The Royal Baby is here, and we finally know what to call it! Just a few days after welcoming their new son, Meghan Markle and Prince Harry have announced that they have named their newborn son Archie Harrison Mountbatten-Windsor. It's a beautiful and unique name for a member of the Royal Family, but what surprised many people about the announcement was the public declaration of the baby's last name. Prince Harry's, and his brother William's, last name (or surname, as they say in the United Kingdom) is not often used in the media or in their personal lives, but Mountbatten-Windsor has some major family history behind it.
Obviously, the Royal Family does not need their surname to be recognized, which is a big reason why some members don’t use one at all, according to the official royal website. Members of the Royal Family that have an official title are not required to have a surname, but those that do not carry the name of Mountbatten-Windsor. The name Windsor derives from George V, who, according to the site, declared in 1917 that “all descendants in the male line of Queen Victoria, who are subjects of these realms, other than female descendants who marry or who have married, shall bear the name of Windsor."
Mountbatten is Prince Philip’s own surname that he assumed in 1947 when he was naturalized as a British subject and married Queen Elizabeth II. In 1960, the Queen and the Duke of Edinburgh decided that they wanted their direct descendants to somehow be distinguished from the rest of the Royal Family. It was then declared that those descendants, “other than those with the style of Royal Highness and the title of Prince/Princess, or female descendants who marry,” as reported by the website, would carry the surname of Mountbatten-Windsor.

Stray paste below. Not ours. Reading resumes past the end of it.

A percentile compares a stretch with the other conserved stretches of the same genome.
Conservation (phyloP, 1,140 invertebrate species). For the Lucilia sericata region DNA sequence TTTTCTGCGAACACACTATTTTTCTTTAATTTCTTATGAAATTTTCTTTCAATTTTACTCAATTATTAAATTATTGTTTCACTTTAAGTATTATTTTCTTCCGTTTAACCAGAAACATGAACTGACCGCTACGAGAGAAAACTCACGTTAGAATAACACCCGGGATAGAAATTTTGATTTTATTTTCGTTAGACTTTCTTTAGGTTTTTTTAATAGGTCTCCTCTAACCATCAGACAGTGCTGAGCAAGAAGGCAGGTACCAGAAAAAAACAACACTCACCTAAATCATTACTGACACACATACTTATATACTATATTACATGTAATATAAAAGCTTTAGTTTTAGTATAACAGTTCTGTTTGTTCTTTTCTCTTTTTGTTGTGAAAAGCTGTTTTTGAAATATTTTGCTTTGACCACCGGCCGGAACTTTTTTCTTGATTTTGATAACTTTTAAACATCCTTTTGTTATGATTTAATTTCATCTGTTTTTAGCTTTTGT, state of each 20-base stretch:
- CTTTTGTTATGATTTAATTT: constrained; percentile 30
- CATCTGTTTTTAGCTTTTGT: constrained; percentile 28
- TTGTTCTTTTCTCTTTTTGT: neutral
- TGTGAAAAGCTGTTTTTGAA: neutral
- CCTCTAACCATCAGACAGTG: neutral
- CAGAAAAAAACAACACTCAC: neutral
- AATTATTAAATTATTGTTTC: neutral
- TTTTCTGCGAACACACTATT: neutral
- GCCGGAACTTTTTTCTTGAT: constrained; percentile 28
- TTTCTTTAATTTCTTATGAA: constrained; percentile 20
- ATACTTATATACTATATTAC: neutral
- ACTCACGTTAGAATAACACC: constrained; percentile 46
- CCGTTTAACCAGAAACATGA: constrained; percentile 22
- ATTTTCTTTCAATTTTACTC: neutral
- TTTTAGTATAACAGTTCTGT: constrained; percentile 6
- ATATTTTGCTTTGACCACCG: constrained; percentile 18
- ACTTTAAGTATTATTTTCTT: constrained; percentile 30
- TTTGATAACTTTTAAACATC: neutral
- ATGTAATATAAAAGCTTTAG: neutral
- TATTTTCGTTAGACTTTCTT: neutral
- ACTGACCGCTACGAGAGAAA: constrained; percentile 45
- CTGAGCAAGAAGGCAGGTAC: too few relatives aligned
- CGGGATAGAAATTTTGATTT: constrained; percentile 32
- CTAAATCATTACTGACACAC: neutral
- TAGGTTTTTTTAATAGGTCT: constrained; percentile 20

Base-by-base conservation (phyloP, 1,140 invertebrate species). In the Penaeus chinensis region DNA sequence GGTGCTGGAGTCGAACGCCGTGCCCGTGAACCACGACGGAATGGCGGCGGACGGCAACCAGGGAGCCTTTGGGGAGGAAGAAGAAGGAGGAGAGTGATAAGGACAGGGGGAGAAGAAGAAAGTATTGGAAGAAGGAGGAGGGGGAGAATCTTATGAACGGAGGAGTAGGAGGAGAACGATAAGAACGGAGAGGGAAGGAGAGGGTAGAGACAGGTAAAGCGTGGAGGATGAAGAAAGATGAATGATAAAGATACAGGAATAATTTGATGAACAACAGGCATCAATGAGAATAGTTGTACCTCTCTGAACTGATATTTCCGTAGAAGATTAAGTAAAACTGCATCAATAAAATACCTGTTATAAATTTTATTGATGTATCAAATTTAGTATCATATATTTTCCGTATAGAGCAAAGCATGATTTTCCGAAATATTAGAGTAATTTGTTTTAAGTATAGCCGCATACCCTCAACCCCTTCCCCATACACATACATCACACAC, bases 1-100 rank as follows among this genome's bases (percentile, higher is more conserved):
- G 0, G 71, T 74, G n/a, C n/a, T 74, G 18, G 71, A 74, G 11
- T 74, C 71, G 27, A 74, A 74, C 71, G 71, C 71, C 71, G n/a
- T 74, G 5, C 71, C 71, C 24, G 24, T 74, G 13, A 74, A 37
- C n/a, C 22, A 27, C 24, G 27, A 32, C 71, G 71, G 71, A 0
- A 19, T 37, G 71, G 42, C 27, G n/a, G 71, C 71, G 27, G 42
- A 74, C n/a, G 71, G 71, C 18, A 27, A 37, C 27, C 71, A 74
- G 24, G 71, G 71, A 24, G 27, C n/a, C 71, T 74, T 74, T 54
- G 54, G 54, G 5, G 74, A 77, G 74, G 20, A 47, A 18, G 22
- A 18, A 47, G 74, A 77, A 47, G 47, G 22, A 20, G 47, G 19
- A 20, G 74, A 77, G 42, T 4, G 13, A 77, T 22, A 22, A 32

Although the surnames of Prince William and Prince Harry may technically be Mountbatten-Windsor, they have never used the name in public, always going by their titles. Even when they started school, they simply were listed as William Wales and Harry Wales, picked up from their father's title, according to Reader's Digest. The use of Mountbatten-Windsor means that Archie does not have an official title as of yet, and according to E!, he may not receive one, as his parents have reportedly chosen not to give him a courtesy title.
His first and middle names also have some significant meanings. As reported by Sky News, the name Archie is the shortened version of "Archibald," which means "brave," "bold," and "genuine." In a likely nod to his father, Harrison means "son of Harry," meaning his full name translates to "genuine, bold, and brave son of Harry."
Earlier on Wednesday, May 8, the Duke and Duchess of Sussex debuted their newborn to the world during a photo call at Windsor Castle, and the new parents couldn’t have been happier about Archie’s arrival.
"It's magic, it's pretty amazing, and I have the two best guys in the world, so I'm really happy," Markle said about parenting, as reported by CBS News, adding that Archie has the “sweetest temperament." He did, notably, sleep throughout the entire press conference. "Parenting is amazing,” Harry said. “It's only been, what, two and a half days, three days, but we're just so thrilled to have our own little bundle of joy, and to be able to spend some special time with him as he slowly starts to grow up.” He even said that Archie’s looks have already changed significantly. "He's already got a little bit of facial hair as well," he joked.
If Harry's beard is anything to go by, not only will Archie grow up to be brave and bold, in accordance with his name, but also have some serious facial hair.